‘Daddy’s Home 2’
Director: Sean Anders
Starring: Will Ferrell, Mark Wahlberg, John Lithgow, Mel Gibson
3 (Out Of 5) Globes
Plot: Following the antics of 2015’s “Daddy’s Home,” Dusty (Mark Wahlberg) and Brad (Will Ferrell) have come together to create a perfect combination as step-dad and dad. But that is put to the ultimate test when Dusty’s old-school pops Kurt (Mel Gibson) comes to town for Christmas, especially since he is the polar opposite of Brad’s dad Don (John Lithgow). When Kurt books a snowy retreat away for the week all of their relationships are put to the test.
Review: It shouldn’t need pointing out that a film like “Daddy’s Home 2” isn’t looking to break the mold or push buttons in the way that Will Ferrell’s previous comedies “Anchorman,” “Talladega Nights,” and “The Other Guys” did. Not just because it has a PG-13 rating and is clearly looking to appeal to as wide an audience as possible, but it also has an immediately apparent Hollywood sheen, thanks to its blindingly bright visuals and clunky opening montage.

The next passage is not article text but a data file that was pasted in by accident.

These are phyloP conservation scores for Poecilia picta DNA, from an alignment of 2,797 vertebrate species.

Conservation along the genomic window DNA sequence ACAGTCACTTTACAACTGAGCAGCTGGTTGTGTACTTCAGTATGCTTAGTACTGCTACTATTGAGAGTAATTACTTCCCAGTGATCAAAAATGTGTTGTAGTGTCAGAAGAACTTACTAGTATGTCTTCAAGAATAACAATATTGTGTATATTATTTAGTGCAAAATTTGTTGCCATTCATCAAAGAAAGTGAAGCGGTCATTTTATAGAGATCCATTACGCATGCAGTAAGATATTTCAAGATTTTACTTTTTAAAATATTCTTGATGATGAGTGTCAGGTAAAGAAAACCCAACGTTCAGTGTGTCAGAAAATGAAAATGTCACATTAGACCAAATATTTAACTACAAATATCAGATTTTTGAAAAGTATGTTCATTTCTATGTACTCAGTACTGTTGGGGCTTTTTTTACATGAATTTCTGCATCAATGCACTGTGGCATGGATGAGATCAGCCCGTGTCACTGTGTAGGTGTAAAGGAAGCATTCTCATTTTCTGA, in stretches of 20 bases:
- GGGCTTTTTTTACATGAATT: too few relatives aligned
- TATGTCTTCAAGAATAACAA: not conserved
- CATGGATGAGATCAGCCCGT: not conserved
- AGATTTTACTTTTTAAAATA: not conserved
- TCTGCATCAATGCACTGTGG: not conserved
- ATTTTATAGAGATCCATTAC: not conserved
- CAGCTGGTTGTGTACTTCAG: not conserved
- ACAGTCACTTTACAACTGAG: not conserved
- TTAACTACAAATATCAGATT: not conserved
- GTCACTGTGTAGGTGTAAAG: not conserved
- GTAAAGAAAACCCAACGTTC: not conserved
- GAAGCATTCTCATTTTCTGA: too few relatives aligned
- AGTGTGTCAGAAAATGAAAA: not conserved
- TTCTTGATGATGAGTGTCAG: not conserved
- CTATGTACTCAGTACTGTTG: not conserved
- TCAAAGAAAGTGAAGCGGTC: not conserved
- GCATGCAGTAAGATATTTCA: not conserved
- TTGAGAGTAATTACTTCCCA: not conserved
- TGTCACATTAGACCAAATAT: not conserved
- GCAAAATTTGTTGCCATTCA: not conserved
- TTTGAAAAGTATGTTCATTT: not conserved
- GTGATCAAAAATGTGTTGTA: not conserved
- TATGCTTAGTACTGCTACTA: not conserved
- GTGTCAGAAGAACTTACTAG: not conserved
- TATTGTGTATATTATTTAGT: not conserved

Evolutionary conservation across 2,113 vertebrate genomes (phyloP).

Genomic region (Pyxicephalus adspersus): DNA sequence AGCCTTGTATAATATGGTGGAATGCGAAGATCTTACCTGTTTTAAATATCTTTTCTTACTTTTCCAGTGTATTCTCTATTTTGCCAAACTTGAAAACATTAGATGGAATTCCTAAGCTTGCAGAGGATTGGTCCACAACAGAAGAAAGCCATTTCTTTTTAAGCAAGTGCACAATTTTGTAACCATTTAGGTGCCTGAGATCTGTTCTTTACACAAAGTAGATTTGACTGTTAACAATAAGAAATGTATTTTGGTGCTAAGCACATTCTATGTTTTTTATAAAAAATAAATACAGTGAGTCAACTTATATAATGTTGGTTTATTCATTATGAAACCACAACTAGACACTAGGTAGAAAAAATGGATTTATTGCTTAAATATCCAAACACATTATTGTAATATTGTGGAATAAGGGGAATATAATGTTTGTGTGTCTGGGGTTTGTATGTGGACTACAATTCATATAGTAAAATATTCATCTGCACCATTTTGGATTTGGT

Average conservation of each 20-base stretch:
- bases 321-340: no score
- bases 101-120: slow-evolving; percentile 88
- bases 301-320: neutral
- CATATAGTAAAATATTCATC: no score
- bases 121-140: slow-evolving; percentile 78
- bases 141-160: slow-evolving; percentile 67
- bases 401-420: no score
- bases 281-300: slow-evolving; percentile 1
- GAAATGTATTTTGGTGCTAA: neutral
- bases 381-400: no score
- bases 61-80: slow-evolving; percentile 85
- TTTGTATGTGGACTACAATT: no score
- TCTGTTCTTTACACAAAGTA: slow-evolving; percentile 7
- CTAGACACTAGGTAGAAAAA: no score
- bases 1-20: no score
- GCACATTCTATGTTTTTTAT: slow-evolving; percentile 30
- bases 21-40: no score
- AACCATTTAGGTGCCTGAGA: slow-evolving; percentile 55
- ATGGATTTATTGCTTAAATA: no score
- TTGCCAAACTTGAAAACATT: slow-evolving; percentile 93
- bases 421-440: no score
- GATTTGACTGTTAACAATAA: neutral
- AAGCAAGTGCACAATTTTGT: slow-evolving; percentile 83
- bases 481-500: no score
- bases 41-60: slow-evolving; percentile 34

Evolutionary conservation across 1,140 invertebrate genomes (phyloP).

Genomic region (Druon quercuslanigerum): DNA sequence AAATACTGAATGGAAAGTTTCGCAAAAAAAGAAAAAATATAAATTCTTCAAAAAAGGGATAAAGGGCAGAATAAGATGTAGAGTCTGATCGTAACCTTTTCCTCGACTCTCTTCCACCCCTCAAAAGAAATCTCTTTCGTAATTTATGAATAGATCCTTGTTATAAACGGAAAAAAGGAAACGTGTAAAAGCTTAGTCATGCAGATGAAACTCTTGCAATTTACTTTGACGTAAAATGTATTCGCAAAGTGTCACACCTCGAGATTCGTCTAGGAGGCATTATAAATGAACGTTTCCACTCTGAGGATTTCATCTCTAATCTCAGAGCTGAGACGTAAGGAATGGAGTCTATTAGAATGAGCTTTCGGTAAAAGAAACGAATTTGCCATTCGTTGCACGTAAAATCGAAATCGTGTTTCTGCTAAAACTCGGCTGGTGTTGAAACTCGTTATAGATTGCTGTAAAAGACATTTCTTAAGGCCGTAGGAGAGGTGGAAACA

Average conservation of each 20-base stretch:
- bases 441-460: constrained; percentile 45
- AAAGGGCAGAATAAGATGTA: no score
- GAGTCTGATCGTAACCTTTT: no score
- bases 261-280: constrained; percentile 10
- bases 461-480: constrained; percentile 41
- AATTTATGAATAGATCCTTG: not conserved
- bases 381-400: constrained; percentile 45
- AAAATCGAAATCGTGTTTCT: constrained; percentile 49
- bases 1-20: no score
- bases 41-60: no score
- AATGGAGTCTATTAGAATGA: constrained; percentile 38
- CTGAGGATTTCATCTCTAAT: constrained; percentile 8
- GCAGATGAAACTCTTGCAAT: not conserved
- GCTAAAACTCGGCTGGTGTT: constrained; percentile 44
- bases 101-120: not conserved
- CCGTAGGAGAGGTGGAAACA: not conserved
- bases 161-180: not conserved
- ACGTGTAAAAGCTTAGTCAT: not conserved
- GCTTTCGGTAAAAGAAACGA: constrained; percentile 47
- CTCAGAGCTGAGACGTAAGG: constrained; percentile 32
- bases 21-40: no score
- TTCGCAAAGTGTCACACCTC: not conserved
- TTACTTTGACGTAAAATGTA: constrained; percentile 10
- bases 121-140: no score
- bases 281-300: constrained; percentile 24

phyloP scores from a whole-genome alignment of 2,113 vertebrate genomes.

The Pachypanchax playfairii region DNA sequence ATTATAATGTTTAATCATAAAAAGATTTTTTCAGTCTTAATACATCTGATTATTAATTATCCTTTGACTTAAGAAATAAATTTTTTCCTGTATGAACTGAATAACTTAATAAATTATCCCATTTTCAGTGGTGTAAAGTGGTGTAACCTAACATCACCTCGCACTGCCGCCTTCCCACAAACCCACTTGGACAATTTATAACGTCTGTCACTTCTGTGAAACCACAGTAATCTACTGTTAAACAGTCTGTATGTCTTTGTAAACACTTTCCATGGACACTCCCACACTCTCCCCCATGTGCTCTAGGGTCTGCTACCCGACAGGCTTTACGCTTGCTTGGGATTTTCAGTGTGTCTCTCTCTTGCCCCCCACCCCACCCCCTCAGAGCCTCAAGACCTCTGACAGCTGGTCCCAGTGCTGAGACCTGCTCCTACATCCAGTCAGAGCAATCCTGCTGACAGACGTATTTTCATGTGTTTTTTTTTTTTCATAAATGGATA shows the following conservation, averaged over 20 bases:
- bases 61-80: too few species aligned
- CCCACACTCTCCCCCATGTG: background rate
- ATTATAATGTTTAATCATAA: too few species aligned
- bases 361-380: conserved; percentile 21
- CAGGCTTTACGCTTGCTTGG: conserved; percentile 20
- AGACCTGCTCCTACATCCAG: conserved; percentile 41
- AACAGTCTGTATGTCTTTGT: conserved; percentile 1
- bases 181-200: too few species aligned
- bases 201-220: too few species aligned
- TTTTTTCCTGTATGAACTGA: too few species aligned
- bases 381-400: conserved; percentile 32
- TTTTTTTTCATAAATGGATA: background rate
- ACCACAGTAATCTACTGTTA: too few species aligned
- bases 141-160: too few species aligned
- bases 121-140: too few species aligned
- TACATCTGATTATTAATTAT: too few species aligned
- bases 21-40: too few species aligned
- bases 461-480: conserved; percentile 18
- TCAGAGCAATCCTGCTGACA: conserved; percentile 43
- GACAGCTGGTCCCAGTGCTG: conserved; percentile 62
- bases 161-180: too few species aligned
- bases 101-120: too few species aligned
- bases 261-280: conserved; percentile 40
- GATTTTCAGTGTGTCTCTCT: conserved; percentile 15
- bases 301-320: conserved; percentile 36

The critical reaction to the enjoyable and consistently amusing 2015 original, which scored just 31% on Rotten Tomatoes, suggests that some people might have ridiculously high expectations of the lengths and depths that “Daddy’s Home 2” should be going to just because it stars Ferrell and Wahlberg, though. I will be the first to admit that not all of “Daddy’s Home 2” works. In fact, at one point you can’t help but notice that three scenes in a row end with Will Ferrell falling flat on his face or back in a jarringly violent manner. But, despite its mainstream aspirations, “Daddy’s Home 2” still includes plenty of laughs, most of which come from ridiculous and downright stupid incidents. But that doesn’t stop them being enjoyable.
“Daddy’s Home 2” works because of its impeccable casting of Mel Gibson and John Lithgow as Mark Wahlberg and Will Ferrell’s fathers, respectively. The latter duo have previously proven to be an effective comedic duo, something that is still in full force, and Gibson and Lithgow only add to that. Sure there are periods where the film feels aimless. But the genltle laughs, smiles and chortles never really cease, as the film plays to its strengths and allows the cast to riff off each other.
That’s not just between its leading foursome, as the wives (Linda Cardellini and Alessandra Ambrosio) and children (Scarlet Estevez, Owen Vaccaro, Didi Costine) are given plots and threads to contend with, too. Its ending even merges “Sullivan’s Travels” with “A Christmas Carol,” while delivering surprising jokes and scenes that are organic yet absurd. So sit back, lower your expectations, and embrace the mediocrity, because “Daddy’s Home 2” knows how stupid, slapstick, and decidedly middle of the road it is, which is exactly why it delivers.